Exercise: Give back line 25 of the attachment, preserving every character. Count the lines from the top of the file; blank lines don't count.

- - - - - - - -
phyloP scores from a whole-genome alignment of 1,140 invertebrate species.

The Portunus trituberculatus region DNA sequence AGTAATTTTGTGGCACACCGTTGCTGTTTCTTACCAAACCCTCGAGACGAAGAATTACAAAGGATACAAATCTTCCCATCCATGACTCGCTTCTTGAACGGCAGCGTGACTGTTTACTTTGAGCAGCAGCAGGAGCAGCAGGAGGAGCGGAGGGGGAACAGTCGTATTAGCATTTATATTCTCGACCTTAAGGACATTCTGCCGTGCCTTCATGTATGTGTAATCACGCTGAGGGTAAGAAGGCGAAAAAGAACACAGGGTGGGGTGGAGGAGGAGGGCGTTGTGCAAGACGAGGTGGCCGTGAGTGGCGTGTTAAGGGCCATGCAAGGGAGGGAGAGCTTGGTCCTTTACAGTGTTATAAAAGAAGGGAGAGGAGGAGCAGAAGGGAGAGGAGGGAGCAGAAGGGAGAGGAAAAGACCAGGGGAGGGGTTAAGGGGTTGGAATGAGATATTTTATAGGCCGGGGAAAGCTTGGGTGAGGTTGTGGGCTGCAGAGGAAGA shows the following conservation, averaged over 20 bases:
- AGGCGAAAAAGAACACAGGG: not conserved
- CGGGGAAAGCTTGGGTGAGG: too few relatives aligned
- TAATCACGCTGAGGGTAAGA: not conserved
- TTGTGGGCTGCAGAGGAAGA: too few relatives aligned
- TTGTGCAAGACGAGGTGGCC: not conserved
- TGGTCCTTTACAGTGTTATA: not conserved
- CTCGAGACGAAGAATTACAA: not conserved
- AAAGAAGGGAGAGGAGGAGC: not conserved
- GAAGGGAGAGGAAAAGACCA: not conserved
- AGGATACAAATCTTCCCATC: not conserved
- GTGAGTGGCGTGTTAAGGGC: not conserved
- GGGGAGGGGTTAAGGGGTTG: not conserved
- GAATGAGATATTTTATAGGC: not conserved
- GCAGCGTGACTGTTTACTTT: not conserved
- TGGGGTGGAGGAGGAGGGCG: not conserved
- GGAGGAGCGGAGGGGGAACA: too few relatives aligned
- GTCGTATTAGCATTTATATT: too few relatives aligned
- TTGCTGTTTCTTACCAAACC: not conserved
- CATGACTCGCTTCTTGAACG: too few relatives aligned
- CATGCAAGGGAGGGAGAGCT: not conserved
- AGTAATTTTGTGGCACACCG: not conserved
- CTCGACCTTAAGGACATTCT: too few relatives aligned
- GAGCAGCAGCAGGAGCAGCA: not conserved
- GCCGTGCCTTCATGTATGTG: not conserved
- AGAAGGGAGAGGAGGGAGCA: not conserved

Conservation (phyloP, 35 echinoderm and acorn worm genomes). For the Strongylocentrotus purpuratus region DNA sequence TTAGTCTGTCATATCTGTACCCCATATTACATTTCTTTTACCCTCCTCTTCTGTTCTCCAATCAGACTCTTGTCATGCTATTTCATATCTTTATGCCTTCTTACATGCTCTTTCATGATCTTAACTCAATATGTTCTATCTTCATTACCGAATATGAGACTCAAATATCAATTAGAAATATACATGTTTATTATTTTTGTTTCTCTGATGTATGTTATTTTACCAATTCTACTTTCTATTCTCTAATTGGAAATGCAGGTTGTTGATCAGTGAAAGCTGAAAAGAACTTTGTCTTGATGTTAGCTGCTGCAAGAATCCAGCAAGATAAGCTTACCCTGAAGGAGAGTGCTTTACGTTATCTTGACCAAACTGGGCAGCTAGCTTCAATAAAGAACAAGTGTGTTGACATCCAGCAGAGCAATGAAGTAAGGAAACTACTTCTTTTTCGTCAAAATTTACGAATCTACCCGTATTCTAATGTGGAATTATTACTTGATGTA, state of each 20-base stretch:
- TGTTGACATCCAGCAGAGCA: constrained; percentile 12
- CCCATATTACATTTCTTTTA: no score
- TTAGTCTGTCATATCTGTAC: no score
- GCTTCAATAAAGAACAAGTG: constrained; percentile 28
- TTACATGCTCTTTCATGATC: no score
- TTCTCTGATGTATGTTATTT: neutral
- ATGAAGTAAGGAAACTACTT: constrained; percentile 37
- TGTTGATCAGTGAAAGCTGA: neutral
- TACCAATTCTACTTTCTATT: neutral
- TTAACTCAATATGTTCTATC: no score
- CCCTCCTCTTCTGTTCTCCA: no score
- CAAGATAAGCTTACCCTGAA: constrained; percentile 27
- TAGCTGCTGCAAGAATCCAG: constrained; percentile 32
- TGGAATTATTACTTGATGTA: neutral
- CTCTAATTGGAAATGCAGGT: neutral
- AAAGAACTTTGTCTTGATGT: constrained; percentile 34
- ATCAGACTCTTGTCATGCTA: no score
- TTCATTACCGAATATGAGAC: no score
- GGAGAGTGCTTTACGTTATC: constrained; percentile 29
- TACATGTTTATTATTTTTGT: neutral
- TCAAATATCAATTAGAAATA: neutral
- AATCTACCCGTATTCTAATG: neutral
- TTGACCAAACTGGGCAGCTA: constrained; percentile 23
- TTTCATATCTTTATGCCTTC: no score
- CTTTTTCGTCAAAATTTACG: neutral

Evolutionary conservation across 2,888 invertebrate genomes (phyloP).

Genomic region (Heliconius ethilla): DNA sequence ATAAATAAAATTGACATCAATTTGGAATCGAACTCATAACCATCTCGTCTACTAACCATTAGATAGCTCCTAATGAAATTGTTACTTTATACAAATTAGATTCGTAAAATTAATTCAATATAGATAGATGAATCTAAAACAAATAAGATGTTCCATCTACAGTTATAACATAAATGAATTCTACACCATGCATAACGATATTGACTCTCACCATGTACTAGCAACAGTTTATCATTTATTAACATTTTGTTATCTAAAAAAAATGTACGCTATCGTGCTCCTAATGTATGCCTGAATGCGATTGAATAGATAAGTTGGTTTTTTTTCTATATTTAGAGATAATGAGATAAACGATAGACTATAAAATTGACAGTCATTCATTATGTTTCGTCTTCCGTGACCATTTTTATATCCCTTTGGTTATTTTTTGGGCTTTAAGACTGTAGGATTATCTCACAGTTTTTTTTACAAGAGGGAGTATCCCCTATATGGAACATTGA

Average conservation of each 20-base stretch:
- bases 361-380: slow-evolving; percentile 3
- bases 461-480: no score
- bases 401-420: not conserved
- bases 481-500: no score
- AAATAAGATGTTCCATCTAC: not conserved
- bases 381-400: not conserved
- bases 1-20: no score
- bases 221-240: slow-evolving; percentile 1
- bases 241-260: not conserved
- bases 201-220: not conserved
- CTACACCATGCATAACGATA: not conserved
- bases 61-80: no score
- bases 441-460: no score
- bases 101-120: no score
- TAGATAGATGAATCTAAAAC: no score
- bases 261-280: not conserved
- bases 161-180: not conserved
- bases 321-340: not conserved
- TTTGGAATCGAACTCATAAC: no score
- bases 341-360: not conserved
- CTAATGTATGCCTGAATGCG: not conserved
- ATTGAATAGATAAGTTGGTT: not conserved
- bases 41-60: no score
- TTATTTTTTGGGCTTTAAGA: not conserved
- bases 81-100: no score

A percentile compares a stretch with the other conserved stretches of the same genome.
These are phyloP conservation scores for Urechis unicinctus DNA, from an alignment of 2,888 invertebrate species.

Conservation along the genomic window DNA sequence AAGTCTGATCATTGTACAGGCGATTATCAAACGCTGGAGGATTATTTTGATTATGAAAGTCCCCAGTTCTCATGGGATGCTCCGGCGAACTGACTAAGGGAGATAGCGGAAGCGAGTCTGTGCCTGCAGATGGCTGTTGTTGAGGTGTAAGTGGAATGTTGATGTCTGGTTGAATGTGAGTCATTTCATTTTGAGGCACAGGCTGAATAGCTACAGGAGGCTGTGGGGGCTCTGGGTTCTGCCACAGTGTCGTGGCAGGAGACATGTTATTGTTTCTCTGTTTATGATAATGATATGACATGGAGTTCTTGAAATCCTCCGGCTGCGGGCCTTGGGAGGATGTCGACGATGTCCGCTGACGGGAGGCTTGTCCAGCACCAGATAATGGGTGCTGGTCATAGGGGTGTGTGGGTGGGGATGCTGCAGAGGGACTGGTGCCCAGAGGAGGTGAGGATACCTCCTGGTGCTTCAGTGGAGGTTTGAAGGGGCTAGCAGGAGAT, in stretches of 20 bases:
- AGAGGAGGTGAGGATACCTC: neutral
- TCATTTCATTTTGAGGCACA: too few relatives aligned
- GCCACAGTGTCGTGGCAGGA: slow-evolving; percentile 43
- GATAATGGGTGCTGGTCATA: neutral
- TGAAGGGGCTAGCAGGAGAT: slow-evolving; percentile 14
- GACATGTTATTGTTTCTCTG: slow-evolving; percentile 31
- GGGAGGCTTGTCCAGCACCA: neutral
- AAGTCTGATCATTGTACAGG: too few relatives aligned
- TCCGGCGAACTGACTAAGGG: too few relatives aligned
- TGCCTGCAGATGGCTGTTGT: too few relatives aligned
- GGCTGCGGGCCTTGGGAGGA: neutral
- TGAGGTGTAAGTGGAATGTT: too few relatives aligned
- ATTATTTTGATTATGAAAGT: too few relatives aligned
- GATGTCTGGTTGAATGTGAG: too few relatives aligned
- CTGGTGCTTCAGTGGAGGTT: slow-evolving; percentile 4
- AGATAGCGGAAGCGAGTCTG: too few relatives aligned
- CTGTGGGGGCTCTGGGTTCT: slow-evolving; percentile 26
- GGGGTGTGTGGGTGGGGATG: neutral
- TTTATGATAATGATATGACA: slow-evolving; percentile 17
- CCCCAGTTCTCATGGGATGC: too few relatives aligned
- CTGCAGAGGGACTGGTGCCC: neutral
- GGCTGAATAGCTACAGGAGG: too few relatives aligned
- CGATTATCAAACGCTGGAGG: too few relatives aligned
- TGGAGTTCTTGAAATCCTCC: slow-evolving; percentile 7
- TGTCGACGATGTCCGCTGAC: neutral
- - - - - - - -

- GAGCAGCAGCAGGAGCAGCA: not conserved